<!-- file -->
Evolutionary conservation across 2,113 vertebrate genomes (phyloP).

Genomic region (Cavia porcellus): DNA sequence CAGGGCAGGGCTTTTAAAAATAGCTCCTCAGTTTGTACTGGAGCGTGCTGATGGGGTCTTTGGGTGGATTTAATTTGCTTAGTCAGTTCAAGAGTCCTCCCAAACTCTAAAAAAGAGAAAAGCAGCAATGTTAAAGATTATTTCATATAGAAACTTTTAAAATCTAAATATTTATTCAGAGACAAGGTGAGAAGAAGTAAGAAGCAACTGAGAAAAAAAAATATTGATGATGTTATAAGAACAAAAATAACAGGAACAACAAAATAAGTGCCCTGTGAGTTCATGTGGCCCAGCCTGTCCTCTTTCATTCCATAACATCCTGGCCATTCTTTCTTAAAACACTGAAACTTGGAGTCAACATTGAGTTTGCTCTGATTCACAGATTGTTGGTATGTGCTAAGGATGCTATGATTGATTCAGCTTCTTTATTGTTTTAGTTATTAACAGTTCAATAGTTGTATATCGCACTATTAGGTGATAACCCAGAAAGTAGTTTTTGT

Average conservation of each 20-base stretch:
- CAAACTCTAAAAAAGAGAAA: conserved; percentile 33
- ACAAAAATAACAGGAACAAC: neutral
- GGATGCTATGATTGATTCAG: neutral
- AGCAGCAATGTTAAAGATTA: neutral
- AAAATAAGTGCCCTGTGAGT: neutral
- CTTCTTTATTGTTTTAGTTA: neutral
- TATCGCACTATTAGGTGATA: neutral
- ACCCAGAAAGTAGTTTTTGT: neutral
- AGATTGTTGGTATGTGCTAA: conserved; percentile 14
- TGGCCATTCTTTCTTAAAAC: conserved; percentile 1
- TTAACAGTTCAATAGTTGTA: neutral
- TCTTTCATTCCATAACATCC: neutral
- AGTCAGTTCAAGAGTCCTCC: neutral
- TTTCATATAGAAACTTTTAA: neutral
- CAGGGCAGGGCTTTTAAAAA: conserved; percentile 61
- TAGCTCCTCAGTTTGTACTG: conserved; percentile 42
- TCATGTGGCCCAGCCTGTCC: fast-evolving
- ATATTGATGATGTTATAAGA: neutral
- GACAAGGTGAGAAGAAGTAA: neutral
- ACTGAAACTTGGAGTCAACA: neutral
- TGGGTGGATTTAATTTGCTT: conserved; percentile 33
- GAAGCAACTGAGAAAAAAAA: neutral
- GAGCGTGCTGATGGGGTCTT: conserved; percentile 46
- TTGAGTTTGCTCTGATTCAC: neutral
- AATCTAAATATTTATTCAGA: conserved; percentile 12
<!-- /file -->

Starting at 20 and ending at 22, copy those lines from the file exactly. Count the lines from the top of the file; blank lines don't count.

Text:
- TCATGTGGCCCAGCCTGTCC: fast-evolving
- ATATTGATGATGTTATAAGA: neutral
- GACAAGGTGAGAAGAAGTAA: neutral